Monday, 30 September 2013

The Power of a Happy Heart

Oh my goodness, I did the most exciting thing on Saturday. I went to Paris. For the day. I know! How crazy is that?! If you had told me a year ago that I would be making that trip, I would have raised one very skeptical eyebrow at you and gone back to being ill, but I have learned a lot in the past 12 months about the resilience of the human spirit as well as the power of the mind to heal the body, so when Susan, one of my oldest and dearest friends, called to say she'd be in Paris (when normally she resides over 5,000 miles from there), I just knew I had to get myself there!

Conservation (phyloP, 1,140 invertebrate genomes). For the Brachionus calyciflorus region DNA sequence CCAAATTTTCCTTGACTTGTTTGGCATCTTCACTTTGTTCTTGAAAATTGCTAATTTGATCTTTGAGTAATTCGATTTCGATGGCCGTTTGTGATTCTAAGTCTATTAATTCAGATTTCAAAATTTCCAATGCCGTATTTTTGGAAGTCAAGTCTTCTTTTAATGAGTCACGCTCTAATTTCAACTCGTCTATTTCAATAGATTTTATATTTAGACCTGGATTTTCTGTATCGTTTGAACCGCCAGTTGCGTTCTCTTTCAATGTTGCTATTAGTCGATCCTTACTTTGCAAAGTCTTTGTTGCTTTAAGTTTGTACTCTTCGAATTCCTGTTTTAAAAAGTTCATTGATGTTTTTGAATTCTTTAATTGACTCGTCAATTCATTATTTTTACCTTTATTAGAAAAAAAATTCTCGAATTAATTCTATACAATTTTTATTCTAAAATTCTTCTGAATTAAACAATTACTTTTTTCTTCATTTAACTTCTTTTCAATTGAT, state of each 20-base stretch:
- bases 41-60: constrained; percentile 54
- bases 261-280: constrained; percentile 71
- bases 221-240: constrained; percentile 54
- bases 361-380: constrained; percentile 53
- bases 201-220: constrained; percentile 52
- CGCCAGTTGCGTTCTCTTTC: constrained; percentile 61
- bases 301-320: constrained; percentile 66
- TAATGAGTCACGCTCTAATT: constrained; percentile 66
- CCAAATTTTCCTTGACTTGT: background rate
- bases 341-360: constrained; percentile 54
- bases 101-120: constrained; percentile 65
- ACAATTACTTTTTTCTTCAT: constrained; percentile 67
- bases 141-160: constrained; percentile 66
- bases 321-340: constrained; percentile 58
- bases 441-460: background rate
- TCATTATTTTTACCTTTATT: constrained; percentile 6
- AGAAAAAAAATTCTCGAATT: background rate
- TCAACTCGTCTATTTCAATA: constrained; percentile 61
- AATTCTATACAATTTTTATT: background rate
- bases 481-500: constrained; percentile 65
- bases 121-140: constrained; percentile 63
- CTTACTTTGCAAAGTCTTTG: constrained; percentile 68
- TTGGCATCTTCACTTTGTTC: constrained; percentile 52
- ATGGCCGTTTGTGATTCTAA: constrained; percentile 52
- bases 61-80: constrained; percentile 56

My energy levels can still be low and unpredictable, but I was determined to make the trip... and be just fine doing it, too. I love Susan like a sister and we only get to see each other every few years. And Paris? Well, it was always going to happen, wasn't it? I got up with the birds and set off for the Eurostar. Any full-time mom will wax lyrical about the joys of solo travel and I am no exception. I settled happily into my seat with only my own needs and interests to meet. I snoozed, I read a magazine, I gazed absent-mindedly out the window and at no time did anyone ask me for a snack!